Y'know, we've lived her nigh on ten years now and every single year, come March, we see the signs on the road advertising the annual orange festival in the villages of Massari and Malona and every year we say to eachother, "We'll have to go to that" and, prior to this year, we never have!
I dunno what it is about living where we do, but so often it's hard to motivate ourselves to actually open the front gates and get the car out when it's so much easier to whip up a frappé and sit in the garden. This year though, we decided that it was about time. The weather for the past couple of weeks has been really bright and mainly blue and more often than not very pleasantly warm out. In fact we've only had one or two rain days so far this month and the lane is already getting dusty like it is in high summer. They have forecast rain for this coming week though, so we'll see.
But yesterday, Sunday 22nd March, the day after the spring equinox, it dawned bright and warm and so we finally managed to get ourselves into gear and off we toddled to see the festival for ourselves. Oddly enough we had driven past once or twice over the years and seen the road littered with cars by the dozen, all parked in whatever space the enterprizing owners could shoehorn them into. This year, arriving ourselves with a view to seeing the spectacle, we turned off the Lindos-Rhodes main road at the first turning for Massari and, within a hundred metres or so were being marshalled by a ...well, a marshall I suppose in his orange coat, sunglasses and whistle into an adjacent recently-mown field where we had to take our chance at finding somewhere to get out the shoehorn; somewhere where we could hope to return to the car later and find it a) without a puncture from the very suspect ground beneath the tyres and b) still without a dent or scratch from someone slightly less careful than us.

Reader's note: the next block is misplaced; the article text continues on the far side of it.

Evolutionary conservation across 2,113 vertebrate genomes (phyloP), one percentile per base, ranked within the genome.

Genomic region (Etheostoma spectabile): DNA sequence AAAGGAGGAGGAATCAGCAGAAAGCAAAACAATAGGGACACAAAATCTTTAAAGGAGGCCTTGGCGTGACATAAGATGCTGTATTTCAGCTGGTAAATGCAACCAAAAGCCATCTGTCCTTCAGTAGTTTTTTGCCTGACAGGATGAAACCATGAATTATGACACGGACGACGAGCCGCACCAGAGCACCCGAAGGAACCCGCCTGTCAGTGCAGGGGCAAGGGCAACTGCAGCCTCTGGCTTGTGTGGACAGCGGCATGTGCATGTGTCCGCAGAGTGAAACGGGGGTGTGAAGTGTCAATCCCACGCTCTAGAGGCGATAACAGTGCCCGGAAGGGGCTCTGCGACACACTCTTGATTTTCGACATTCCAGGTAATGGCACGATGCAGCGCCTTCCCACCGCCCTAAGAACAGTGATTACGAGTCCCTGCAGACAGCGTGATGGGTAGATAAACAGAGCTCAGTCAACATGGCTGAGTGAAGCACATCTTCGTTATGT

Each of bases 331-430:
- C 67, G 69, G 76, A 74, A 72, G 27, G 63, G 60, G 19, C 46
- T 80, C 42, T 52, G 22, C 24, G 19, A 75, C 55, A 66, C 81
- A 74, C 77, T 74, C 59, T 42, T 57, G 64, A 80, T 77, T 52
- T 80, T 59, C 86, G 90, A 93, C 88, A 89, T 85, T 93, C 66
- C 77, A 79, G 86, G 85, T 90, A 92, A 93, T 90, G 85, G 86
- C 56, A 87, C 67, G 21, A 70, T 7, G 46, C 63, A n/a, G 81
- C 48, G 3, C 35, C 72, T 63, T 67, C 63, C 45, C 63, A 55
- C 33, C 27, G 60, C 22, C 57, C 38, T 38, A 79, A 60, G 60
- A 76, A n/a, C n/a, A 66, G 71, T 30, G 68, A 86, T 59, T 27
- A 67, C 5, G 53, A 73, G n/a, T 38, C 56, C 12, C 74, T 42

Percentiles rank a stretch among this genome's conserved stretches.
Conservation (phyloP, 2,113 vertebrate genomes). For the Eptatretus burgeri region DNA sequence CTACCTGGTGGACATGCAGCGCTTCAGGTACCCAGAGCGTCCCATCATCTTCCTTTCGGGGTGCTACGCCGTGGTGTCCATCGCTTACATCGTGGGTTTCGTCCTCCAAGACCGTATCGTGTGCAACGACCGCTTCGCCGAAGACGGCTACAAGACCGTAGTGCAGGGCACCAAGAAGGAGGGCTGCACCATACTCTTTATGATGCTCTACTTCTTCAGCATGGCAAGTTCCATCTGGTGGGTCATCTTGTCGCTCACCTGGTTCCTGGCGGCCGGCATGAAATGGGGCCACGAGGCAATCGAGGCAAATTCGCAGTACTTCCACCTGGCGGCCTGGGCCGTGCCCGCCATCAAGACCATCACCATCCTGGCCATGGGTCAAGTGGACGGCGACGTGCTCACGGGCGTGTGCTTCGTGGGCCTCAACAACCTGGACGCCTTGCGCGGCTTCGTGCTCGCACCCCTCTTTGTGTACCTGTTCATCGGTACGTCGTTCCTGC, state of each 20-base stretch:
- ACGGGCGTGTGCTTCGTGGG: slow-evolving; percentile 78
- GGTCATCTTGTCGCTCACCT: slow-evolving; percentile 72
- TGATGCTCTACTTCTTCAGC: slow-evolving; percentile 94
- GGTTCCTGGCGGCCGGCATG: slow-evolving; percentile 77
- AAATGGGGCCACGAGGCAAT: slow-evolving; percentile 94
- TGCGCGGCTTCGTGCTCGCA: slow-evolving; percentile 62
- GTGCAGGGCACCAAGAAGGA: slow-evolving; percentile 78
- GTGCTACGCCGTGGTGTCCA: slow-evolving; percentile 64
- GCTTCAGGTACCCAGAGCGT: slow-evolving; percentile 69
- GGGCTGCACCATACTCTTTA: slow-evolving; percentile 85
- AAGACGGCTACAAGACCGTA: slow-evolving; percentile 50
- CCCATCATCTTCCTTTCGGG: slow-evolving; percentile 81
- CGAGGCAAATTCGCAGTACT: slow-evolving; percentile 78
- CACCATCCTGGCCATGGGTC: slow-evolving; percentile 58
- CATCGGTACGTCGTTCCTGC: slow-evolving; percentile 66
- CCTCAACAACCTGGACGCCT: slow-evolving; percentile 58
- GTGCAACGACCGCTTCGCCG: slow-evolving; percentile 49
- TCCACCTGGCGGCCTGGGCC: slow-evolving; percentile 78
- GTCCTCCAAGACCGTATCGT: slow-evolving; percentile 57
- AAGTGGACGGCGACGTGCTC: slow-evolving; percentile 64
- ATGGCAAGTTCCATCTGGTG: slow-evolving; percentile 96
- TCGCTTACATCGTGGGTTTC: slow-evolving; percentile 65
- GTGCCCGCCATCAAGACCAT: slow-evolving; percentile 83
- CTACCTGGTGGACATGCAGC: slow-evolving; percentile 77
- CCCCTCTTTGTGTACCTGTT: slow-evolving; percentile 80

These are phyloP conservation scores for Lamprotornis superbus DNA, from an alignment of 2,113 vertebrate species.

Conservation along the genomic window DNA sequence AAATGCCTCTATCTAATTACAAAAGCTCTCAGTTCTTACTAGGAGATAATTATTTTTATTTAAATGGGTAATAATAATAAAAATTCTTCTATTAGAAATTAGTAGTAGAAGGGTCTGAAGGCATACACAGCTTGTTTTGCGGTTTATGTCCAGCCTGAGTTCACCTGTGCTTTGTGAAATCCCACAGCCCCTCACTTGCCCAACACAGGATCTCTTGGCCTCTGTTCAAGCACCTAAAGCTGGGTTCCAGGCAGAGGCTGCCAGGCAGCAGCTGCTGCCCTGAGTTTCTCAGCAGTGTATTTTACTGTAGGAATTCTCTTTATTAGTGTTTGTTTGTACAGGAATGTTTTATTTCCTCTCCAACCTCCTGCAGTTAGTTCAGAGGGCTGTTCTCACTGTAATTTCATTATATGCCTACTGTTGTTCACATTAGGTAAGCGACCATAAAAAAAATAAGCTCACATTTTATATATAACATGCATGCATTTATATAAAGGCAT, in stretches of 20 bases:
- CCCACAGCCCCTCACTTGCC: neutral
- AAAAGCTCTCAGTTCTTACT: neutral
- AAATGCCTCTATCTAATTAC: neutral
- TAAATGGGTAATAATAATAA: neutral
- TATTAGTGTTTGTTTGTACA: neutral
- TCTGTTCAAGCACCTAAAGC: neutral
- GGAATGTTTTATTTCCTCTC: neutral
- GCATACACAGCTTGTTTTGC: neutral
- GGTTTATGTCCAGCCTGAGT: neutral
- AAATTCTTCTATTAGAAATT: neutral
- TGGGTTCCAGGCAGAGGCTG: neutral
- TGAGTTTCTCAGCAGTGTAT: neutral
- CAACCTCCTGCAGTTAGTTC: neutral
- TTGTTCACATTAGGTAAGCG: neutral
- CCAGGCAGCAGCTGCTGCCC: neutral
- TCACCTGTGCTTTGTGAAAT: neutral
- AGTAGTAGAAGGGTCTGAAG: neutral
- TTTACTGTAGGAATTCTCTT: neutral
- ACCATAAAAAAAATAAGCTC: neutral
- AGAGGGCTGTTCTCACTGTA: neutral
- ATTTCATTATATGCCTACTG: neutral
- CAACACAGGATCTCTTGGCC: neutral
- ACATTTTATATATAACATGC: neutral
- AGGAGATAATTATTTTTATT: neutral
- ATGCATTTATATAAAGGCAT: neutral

Having slithered the car into a tight gap between two others and put away the tube of vaseline (only joshing, it was grease) we were soon strolling along the hundred meters or so of rural road to the site where the festival was taking place. People were still arriving by the shedload as we walked into the tarmac area on which the huge stage was set up for the dancing and around which were situated lots of stalls all offering orange-related wares. The photo above, for instance, showing that rather clever and quite engaging "flower" display made entirely of sculpted oranges, shows a stall where one could grab a plastic cup of freshly squeezed juice for free.
So, what else was there to see... I'll let the photos tell the tale...
|As soon as we entered the smell of roasting corn cobs tantalised out tastebuds. See the oranges still on the trees in the orchards beyond.|
|The displays of all things orange were pretty impressive.|
|First up on the dance podium, before the local dignitaries did their totally inaudible speeeches were the local kids of course.|
|...and waiting in "the wings" the slightly older dancers in their fetching traditional costumes.|
|Delicious orange fritters being prepared for the hungry hordes.|
|Can't begin to imagine how many dead pigs all that souvaki added up to. Most of the food was free by the way. You only paid for drinks, and they were cheap!|
|Local women were making fava on site...|
|...then making it available to the public for free, topped with grated orange zest. Flippin' marvellous it was too!|
|Our rather splendid and what's even better - FREE - lunch of fava, beans in tomato and herb sauce, fresh bread rolls and olives, washed down with some free orange juice.|